Saturday, August 18, 2018

Basil Watson built a Sopwith Pup in the family home in Australia... in 3 months

Basil George Watson was born on October 12, 1893 in Bendigo, Victoria, and spent his childhood in the suburbs of Melbourne, Brighton. Watson was first introduced to aviation by Harry Hawker in early 1914 on an Australian tour of the famous aviator, who was five years older than Watson. In May 1914, Watson went to England with hawker, where he attended pilot training and worked as an engineer and test pilot with the sopwith aviation company and later the imperial army. He was seriously injured in an accident after a engine failure during a test flight in June 1915 and returned to Australia 12 months later after being declared medically unfit to continue his military service. He then built his own biplane based on the design of the sopwith pup, completing the project in just over 3 months in the second half of 1916.

I would follow just to see how far he gets before he discovers he can't make the turn out of the shopping center

there's probably an embarrassing story behind the reason why these are in the lake

if the water is over your tires... you better hope it's warm water. If it's got ice on it... you oughta think twice before risking getting out and walking to get a tow truck when things go wrong.

If the two further from the camera are still operating... they better roll up their windows before they get in deeper water. No one wants a long ride on a cold wet seat

the reason the phrase "wait for it" was created. That steam is HOT, and the coal smoke isn't too pleasant either. A rare phenomenon to see now that steam locomotives aren't as commonly run anymore

Heritage train in Ovada, Italy

The trail of smoke is due to an old heritage train towed by Italian steam locomotive FS Class 740 coming out of the tunnel. The historic Italian FS Class 740 is ‘Consolidation’ steam locomotives manufactured from 1911.

earliest Coca Cola delivery vehicle photo I've come across

the new rescue dog, Lucy, was nervous in the car, and insisted on holding hands

I'm impressed how well balanced the car is... flying through the air horizontally

Dogmobile trip from Shelton to Nome Alaska 1912

Riding the logging train. 1906

the view out the side window of most roads in the west

Henri Breau, 1926-28 when velodrome racing was a rally big deal, and the French vs Italian contest for national bragging rights of bicyclists was mighty important.

Races of one-hour and 100-mile contests were common in velodromes with steeply banked tracks to allow high-speed racing. After a flying start the cyclists link up with their pacers. Riding counterclockwise, passing can only be done on the right, a blue line separating the longer passing lane from the inner.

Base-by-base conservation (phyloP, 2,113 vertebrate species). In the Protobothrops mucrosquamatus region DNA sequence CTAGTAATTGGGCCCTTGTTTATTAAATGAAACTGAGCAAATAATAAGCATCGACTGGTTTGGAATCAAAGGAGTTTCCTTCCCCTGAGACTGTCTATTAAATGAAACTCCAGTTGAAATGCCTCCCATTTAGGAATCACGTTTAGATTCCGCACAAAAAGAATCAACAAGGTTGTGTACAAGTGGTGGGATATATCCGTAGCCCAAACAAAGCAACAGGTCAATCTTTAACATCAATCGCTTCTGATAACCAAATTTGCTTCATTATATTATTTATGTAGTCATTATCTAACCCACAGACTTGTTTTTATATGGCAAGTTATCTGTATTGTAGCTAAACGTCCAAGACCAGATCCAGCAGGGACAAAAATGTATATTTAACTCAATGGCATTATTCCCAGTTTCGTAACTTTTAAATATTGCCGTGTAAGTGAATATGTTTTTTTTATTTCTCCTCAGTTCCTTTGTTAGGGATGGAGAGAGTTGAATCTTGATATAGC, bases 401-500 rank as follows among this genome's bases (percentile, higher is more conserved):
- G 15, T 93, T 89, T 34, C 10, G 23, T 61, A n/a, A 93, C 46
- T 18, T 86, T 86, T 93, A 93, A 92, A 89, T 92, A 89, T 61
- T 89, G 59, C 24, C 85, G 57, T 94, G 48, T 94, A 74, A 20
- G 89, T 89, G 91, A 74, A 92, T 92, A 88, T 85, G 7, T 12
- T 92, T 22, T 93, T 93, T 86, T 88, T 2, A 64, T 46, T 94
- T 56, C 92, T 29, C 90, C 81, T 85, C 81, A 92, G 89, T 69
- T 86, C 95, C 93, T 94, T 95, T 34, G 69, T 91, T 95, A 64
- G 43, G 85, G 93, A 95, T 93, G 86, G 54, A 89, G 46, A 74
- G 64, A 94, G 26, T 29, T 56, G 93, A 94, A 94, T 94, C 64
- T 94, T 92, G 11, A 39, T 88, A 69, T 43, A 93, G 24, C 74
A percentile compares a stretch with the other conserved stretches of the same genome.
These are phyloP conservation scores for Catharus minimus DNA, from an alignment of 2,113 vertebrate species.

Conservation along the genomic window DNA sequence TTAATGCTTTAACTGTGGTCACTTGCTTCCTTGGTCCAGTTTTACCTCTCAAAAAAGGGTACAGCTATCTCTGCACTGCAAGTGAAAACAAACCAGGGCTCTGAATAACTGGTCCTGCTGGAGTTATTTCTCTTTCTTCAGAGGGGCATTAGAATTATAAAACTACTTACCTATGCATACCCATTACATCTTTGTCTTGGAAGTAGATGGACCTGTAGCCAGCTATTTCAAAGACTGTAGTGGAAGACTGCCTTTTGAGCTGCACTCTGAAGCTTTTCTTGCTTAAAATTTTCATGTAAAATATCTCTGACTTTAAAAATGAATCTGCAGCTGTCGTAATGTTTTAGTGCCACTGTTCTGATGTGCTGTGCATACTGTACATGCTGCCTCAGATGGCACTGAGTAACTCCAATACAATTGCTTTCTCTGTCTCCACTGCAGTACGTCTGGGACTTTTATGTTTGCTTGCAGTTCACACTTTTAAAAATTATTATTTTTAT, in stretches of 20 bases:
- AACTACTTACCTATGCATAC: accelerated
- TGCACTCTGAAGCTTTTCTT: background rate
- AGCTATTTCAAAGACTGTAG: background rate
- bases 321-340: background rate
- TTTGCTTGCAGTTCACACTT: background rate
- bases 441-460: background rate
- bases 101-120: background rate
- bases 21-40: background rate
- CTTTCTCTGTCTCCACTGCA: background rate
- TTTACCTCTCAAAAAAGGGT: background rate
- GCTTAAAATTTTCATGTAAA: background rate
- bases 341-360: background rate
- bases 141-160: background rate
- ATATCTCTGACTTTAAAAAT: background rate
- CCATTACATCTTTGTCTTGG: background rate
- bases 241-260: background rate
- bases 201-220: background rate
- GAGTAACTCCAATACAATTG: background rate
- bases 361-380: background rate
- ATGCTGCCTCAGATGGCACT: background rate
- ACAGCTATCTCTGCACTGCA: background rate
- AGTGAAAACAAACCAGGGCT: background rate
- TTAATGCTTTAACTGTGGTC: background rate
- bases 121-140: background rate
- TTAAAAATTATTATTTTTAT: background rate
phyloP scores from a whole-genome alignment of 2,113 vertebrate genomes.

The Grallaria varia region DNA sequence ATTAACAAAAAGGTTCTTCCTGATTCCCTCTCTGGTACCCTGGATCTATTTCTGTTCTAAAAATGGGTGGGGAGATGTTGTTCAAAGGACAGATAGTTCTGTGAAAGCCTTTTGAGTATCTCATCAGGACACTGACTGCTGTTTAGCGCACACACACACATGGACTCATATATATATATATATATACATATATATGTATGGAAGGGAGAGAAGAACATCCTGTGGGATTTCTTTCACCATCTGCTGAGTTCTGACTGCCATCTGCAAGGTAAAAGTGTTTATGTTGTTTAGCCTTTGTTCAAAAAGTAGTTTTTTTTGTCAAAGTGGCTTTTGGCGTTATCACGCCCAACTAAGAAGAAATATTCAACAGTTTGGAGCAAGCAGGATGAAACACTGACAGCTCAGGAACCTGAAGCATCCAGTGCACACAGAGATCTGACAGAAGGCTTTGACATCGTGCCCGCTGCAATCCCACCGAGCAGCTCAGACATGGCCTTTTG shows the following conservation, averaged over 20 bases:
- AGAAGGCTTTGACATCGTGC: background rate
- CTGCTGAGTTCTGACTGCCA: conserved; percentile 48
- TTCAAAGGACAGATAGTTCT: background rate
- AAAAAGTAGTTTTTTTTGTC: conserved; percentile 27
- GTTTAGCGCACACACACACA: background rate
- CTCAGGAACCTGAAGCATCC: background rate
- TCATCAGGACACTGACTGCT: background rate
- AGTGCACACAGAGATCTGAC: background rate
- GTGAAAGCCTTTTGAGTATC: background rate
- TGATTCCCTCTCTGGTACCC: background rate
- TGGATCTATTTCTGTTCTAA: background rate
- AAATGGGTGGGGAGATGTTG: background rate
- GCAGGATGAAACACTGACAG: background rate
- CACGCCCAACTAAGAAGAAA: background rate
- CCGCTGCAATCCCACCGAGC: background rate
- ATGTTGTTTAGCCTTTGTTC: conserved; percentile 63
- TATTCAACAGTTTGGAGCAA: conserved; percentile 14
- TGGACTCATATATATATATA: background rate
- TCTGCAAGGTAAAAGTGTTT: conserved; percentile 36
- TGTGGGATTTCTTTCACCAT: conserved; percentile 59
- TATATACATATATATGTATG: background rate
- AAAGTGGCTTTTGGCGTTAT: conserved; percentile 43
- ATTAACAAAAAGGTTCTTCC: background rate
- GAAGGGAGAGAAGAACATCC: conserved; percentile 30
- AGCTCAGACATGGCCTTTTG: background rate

The pacer stands or sits upright on the motorcycle to offer a maximum windbreak, and the handlebars are extended to facilitate the stance, in a standardized leather suit that allows for the same slipstream effect for any rider.

Speeds of 62 mph have been reached, though the average is between 37–43 mph.

The first races were limited more by the speed a motorcycle could achieve than the ability of the rider to follow

Motorpace racing was glamorous but dangerous. Falls were common, largely because bicycle tires tended to burst at speed. The riders wore neither helmets nor gloves. They depended on fast reflexes, the rude health of youth, and luck.

Funny how less than a 100 years later, nothing exists to show where or what the big deal was. The velodromes are all gone, the pacer motorcycles are all gone, and so are the bicycles they used to try and break the speed record.

Maybe people are lazy, or maybe I'm not. Every week a couple people ask me to put them in contact with some car maker, collector, or whatever. It hasn't taken over 30 minutes yet to get that info, so, why don't they do it?

Today, just now, a Fiat registry guy wanted to know what the phone number and email are for the car collector in Guatemala is.

Day before yesterday, someone asked me for the name of the guy who made a truck bed that I photographed at SEMA 2010.

The truck at SEMA took 10 minutes
the collector in Guatemala took 30

Maybe I should just go get a job with a detective agency. Or not. No one wants to PAY for the info, so, there really isn't any job in it.

And I'm really annoyed by people asking me to spend my time to get them info. No. Nope. Nada.

My time? It's for finding FUN or INTERESTING stuff. The POSTING it.

If I wanted to waste time, I'd try to get a better paying job, without getting any more training or education. Right?

Really, why can't people do their own damn homework? And if they want me to do it, why won't they pay?

Do people (complete strangers you never knew existed) email you to ask you to look up stuff? Find them something? Put them in contact with someone else you don't know?

Imagine that happens a couple times a week. What do you do? What should I do?

I sent the image above to the Fiat registry guy, and said, if you want to know the info to contact him, I want to get paid. My time is worth money, is your need to contact the collector worth money to you?

there is a Fiat 600 Multipla registry recently started

I didn't know trucks could get vitiligo

1972 Indy 500, and Hurst Olds 442s are making the most of the publicity moment (thanks Bruce!)

Irony, also known as Parking Pro (thanks Bruce!)

karma and road rage

a goofy looking early taxi, I'm guessing they adapted a regular Citroen to get the driver out of the way so passengers would feel well treated

Bugatti carrossée par "La Carrosserie Profilée" 1925

Looks like he's a walking advertisement for the circus exhibition of the flying cars with a mid air flip

Friday, August 17, 2018

Looks like someone insulted their hometown, or their brand of motorcycle... these two guys look pissed!

I wonder, is this the look they give to their competitors at races? Maybe they have a lot of practice giving other racers the stink eye

Found in a Texas field, an experimental Mustang that Ford loaned to Carroll Shelby to use as a test bed, named Little Redone of only 2 Shelby GT 500 EXP vinyl roof notchback coupes

Little Red instead of going to a junkyard as Ford had intended, was sent to Courtesy Ford in Littleton, Colo., where a wounded Vietnam vet decided to treat himself, not knowing the car he was about to buy was any more special than the other Shelbys on the lot.

After driving it for a couple of years he then sold to a man who lived in Wyoming at the time.

The second owner later moved to Texas and had it put away in a storage container that got broken into, the thief taking a few parts from the car, which was no longer in running condition.